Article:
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Cover Letters Can Highlight Key Points on Your Resume
A cover letter is an excellent tool for encapsulating all of the main points in your resume, as well as adding a direct and personal touch to the letter itself. Typically, if you’re mailing or hand-delivering a hard copy resume, a cover letter goes on top of the document; if you’re emailing it or applying for a job via an online job portal, the cover letter makes up the body of the email.
Addressing Your Cover Letter
If you’re writing a hard copy letter, use traditional business letter formatting which includes the date, name title and address. For example, begin each new line after the "/" below, adding two lines after the "Date" before entering your name:
Date//Ms. Jane Doe/Executive Director/ABC Co./123 Bluebird Lane/Anywhere U.S.
Return two spaces and begin a salutation with,“Dear Ms. or Mr.” If you don’t know who to address the letter to, surf the company website’s “about us” section and look for the bio of a hiring manager or human resources representative and address the letter to him or her. You can also call the company and ask the receptionist for the name of the appropriate person to contact. “To Whom it May Concern” is an acceptable fallback, but make every effort to find an actual human being to direct the letter toward. If you’re sending a cover letter via email, follow the same format, eliminating the date and address.
When You Know the Recipient
If you know the recipient of your cover letter, start your letter with a personal salutation that references the last time you met, or mention something positive. Examples:
- Dear Marjorie: It was great seeing you and your family at the water park last week. The kids are getting so big – where does the time go?
- Dear Sarah: I just read about your promotion in the chamber of commerce newsletter. Congratulations! It’s great to see you getting the recognition you deserve.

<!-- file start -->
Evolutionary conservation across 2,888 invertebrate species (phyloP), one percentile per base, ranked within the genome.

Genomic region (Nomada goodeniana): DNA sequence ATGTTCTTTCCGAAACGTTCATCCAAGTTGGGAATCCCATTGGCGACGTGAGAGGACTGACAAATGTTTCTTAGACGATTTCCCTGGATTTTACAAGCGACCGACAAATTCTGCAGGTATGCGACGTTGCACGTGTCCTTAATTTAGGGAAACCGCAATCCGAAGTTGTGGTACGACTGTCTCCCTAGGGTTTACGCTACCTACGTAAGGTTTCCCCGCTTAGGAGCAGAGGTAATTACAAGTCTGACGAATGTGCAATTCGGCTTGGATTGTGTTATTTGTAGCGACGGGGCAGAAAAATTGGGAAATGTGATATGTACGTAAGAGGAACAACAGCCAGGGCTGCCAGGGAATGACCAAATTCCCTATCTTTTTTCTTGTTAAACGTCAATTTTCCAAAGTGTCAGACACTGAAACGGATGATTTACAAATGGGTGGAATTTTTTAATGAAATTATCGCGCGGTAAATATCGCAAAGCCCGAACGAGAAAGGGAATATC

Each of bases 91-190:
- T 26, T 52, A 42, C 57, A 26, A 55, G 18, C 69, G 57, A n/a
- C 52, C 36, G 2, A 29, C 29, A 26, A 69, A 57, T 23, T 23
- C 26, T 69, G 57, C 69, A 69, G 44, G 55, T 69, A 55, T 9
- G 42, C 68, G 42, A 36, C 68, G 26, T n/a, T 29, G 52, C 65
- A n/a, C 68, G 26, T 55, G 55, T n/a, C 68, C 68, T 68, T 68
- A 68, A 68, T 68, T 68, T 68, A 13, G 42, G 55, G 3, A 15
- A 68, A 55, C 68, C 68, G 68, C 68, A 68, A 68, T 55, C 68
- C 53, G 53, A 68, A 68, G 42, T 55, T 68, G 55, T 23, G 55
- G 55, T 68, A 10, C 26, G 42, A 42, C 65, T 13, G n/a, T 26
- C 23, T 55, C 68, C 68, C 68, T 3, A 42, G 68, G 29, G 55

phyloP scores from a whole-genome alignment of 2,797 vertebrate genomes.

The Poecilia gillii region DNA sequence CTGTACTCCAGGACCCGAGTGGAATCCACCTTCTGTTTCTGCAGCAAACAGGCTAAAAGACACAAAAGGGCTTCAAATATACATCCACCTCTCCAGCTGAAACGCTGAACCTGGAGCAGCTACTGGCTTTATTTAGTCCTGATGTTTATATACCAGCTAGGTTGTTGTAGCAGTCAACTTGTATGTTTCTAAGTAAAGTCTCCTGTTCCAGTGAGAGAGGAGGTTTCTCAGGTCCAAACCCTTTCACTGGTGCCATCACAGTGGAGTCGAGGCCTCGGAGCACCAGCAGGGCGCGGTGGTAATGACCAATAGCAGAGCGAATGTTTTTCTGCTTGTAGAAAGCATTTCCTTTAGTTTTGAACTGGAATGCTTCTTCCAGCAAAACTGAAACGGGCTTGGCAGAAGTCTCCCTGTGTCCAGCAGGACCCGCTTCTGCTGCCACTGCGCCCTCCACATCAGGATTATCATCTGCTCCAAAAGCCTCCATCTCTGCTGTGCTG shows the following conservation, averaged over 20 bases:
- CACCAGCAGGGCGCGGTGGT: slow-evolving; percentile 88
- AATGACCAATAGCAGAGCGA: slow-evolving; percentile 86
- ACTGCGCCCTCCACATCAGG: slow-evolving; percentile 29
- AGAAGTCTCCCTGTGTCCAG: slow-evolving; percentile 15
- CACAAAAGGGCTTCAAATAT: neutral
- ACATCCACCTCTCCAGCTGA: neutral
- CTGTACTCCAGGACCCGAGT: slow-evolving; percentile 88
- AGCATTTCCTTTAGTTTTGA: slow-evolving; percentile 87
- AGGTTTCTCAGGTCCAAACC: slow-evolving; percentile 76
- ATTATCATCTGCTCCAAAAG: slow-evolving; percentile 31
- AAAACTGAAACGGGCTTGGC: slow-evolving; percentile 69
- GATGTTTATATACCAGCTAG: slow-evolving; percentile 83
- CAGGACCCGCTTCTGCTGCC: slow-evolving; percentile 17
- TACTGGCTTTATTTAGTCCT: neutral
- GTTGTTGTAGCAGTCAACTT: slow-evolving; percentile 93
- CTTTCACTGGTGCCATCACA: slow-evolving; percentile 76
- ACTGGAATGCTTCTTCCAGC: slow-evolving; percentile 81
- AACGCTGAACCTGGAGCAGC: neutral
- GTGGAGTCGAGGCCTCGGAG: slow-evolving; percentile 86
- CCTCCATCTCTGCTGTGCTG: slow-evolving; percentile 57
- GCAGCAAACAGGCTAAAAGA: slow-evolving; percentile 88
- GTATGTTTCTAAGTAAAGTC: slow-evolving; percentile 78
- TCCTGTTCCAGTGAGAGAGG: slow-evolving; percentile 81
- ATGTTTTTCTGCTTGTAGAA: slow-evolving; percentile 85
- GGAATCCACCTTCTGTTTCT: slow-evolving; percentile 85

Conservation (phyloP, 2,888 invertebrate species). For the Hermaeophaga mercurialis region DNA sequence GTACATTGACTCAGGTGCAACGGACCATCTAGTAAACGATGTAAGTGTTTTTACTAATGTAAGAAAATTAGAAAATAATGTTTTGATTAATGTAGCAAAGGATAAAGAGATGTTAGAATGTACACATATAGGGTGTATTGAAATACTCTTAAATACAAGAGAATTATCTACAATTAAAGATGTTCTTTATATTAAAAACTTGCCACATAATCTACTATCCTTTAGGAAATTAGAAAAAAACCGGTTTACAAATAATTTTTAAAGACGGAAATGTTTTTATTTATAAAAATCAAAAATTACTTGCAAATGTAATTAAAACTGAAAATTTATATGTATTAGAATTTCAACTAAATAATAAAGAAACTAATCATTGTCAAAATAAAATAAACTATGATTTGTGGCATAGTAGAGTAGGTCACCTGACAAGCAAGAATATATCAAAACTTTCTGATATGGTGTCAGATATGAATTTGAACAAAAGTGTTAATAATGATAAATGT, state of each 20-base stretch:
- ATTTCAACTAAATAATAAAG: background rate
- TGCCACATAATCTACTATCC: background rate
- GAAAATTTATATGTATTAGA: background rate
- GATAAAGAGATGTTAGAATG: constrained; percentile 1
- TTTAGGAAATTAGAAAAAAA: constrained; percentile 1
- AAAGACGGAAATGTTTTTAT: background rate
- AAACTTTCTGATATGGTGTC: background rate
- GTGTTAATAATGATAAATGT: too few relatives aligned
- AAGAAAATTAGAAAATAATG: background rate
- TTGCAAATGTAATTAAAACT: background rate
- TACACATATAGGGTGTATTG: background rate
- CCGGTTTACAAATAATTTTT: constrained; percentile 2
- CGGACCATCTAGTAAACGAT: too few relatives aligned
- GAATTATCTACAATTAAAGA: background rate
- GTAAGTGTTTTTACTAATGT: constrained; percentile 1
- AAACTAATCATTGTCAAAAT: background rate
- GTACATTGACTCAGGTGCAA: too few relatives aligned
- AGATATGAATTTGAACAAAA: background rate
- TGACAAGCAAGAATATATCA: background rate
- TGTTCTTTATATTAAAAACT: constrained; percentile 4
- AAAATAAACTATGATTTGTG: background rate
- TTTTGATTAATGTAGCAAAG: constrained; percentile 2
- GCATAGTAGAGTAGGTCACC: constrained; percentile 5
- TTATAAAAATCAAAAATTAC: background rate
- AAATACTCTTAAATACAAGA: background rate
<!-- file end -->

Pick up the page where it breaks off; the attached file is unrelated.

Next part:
When You Don’t Know the Recipient
If you don’t know the recipient, your cover letter should start with the reason you’re writing. You can still sound personal, though, with the way you phrase your words.
Applying for Open Position: I was very excited to learn the ABC Com. is hiring a director of product development. I’ve been interested in working with your organization for many years, and I’m happy to be applying for this new position.
Cold-Calling With a Resume: I’m a long-time admirer of your law firm’s work, particularly with regard to your efforts to help low-income individuals secure affordable legal representation. I’m writing to ask for your consideration, should an associate position become available.
Beyond the Opening
Beyond the opening sentences of your cover letter, use the body to launch into a narrative of your qualifications and describe why you’re interested in applying for an open position or being considered for a future job opportunity.
Example: As you will see in my attached resume, I have more than 15 years experience as a CPA, most recently as the managing account director at XYZ Co. Prior to this role, I spent five years as the office accountant for a mid-sized textile company.
Closing the Letter
Close out your letter by noting attachments or links the reader may find useful. End with a salutation and thanks for the reader’s time.
Example: “Attached, please find a copy of my resume, two letters of recommendation, and below, a link to my online writing portfolio. If I can provide you with any additional information about myself, please let me know. I appreciate your time and I look forward to hearing from you.”
End with, “Sincerely,” followed by your name, electronic or hard copy signature.
Lisa McQuerrey has been an award-winning writer and author for more than 25 years. She specializes in business, finance, workplace/career and education. Publications she’s written for include Nevada Woman Magazine and Education.com.